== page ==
Natural Sharpening Stones can be used dry or wet. We recommend wet. Use water, water-based honing oil or petroleum-based honing oil.

Hold the Correct Grind Angle.

Ideally, you want to follow the same grind and edge angle as when the blade was new. Typically, scratches are caused by incorrectly sharpening the blade. Use the scratches as a guide to determine whether you're angling the blade too high or too flat against the stone.

You may also be skipping off the edge of the stone. The angle on a knife is typically ground to 13-16 degrees per side. If you hold the knife against the stone to cut evenly across the edge grind, you will produce an edge with a similar angle. If the angle is too high, the resulting edge will lose some slicing ability, but will stand up better to chopping. A good rule of thumb is to hold the blade so the back of it is about one blade width up from flat on the stone.

Stroke the Blade Across the Sharpener with Even Control.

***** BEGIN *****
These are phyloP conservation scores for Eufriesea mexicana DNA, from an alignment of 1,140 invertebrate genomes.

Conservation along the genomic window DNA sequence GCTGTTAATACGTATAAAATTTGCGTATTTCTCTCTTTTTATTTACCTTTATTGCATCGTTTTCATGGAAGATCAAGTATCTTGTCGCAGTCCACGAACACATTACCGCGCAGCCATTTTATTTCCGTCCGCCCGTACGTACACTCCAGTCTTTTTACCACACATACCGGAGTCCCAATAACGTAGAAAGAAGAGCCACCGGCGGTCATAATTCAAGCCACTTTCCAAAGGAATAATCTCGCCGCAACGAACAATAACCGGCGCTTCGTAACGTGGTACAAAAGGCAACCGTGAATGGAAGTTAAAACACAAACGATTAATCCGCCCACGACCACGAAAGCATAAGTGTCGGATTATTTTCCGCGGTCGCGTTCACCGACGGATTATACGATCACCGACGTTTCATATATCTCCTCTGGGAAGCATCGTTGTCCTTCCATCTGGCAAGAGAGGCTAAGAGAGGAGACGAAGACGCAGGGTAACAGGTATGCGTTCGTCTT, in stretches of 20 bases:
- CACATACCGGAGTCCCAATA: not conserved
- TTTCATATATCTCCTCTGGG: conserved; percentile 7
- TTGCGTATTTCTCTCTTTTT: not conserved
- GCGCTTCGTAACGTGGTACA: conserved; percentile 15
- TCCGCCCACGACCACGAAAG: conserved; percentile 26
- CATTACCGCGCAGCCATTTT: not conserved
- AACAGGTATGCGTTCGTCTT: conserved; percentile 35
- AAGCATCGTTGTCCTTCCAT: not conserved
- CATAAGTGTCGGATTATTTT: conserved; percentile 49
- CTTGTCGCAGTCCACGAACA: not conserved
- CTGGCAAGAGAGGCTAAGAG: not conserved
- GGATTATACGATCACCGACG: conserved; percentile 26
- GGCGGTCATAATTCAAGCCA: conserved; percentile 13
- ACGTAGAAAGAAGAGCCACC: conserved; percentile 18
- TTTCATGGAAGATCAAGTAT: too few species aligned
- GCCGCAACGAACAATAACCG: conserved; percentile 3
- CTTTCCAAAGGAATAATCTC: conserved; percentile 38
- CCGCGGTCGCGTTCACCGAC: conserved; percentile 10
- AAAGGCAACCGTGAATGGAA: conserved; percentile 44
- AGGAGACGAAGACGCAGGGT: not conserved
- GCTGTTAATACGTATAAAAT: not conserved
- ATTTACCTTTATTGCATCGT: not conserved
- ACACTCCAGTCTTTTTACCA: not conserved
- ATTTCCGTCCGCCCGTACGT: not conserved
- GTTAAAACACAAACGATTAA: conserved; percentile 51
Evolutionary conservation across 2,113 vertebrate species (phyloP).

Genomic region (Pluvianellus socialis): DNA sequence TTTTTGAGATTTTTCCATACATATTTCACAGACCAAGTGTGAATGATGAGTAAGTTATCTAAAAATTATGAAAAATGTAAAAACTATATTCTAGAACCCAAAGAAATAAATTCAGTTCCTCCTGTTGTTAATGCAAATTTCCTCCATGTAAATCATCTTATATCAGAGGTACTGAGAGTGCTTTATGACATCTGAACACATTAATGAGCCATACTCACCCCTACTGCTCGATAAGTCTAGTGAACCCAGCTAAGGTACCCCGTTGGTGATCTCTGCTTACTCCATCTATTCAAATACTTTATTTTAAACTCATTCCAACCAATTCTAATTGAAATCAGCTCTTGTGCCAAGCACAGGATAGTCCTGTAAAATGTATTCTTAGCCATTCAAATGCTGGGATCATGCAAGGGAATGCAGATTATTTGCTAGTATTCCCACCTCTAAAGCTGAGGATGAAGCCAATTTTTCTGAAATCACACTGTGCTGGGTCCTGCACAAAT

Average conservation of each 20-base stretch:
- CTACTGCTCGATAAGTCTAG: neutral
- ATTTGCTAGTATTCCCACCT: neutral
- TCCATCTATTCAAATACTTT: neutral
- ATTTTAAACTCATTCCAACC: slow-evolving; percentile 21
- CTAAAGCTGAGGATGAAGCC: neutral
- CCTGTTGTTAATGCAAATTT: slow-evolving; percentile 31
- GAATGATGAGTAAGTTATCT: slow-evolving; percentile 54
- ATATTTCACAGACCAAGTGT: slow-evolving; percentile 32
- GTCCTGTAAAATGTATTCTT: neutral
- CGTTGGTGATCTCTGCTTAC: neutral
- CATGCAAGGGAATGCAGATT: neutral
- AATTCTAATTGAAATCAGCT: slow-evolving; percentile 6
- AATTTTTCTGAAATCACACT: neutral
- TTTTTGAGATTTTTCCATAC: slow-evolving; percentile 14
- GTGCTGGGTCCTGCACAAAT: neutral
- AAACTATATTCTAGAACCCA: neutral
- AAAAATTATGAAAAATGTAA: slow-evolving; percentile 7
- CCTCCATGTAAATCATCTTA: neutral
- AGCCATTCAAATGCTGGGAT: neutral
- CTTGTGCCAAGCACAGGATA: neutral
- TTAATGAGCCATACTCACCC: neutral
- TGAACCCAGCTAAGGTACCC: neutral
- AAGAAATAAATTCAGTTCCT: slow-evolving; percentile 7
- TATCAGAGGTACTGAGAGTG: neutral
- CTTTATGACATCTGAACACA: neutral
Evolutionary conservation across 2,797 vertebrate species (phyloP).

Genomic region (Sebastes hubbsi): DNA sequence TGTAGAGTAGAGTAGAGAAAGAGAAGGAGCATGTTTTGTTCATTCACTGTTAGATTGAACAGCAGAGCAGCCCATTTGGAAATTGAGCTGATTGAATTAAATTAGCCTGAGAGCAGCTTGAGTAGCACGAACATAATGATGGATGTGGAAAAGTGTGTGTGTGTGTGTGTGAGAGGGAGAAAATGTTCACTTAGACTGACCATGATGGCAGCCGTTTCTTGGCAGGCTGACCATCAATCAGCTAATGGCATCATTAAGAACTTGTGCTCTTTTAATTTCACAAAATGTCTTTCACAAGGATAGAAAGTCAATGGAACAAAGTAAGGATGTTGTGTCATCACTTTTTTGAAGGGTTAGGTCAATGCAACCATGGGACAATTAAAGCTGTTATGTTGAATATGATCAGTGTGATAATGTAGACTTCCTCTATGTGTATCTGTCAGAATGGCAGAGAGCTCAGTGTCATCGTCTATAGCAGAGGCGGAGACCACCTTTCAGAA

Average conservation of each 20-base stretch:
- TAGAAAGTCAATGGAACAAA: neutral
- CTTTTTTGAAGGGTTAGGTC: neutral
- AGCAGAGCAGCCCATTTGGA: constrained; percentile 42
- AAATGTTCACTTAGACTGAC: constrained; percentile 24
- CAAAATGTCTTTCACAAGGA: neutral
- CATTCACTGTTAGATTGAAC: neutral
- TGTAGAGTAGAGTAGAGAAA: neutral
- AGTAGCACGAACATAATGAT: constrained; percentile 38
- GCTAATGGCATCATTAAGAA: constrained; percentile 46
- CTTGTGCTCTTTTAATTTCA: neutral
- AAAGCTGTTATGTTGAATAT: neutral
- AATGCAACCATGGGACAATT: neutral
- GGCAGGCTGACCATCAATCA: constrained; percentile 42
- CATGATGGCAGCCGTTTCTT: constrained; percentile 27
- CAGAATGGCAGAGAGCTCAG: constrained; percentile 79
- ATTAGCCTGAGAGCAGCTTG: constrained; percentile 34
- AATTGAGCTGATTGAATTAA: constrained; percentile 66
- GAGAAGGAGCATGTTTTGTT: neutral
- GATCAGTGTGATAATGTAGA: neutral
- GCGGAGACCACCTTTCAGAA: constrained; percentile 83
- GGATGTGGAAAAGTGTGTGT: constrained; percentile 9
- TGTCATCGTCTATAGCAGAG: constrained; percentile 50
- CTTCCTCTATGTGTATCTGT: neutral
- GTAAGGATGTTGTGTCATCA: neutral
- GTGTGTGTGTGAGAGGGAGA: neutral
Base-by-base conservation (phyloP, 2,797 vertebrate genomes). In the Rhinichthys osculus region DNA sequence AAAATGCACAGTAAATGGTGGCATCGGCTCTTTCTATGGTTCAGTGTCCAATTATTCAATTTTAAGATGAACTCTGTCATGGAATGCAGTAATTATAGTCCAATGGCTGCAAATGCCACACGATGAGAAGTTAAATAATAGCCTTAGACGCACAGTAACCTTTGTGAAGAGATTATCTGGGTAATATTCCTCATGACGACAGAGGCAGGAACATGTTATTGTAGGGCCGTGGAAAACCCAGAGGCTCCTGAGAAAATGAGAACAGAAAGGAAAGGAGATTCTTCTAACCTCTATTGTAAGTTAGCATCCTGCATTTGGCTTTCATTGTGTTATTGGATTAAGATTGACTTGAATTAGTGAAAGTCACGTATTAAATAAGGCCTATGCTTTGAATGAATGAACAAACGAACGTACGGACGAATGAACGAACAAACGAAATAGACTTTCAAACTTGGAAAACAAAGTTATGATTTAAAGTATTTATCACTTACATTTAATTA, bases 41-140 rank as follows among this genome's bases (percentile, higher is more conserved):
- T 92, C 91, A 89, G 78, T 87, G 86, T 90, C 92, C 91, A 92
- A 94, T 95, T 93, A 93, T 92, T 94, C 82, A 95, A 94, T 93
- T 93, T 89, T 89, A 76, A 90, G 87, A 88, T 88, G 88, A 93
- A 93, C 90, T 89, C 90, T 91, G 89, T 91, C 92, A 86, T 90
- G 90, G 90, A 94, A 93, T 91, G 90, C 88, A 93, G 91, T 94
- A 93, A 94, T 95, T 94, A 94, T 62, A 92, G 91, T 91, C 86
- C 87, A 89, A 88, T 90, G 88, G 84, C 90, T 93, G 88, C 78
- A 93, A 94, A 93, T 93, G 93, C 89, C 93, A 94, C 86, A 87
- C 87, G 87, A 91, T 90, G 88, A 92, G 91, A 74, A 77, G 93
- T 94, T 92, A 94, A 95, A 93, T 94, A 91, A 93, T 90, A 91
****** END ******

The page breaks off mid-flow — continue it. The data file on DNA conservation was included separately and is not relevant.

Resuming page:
Too much pressure can crush or remove the grit from a diamond sharpener. It can also force a thicker burr on the edge, which is harder to remove and can even break off, creating new flat spots on the edge.

Your stroke can be straight or circular, from "hilt to tip" OR "tip to hilt," whichever is more comfortable. If you're using a portable sharpener, stroke the blade in a straight direction.

The blade edge should face in the same direction as you stroke. So, you're essentially moving the metal away from the edge. Stroking toward the edge will also create a thicker burr on the edge.

Maintain Contact with the Sharpener.

As you work the length of the edge (from hilt to tip), do not let the tip of the blade skip off the end of the sharpener. This can cause a rounded tip or sharpening scratches.

Alternate Blade Sides Equally.

Do the same number of strokes on each side of the blade. If you do 15-20 strokes on one side, do 15-20 on the other side. Don't alternate sides with each stroke, or you won't get a burr. As you feel a burr developing on one side, switch to the other side and check that the burr is making the same progress on the other side.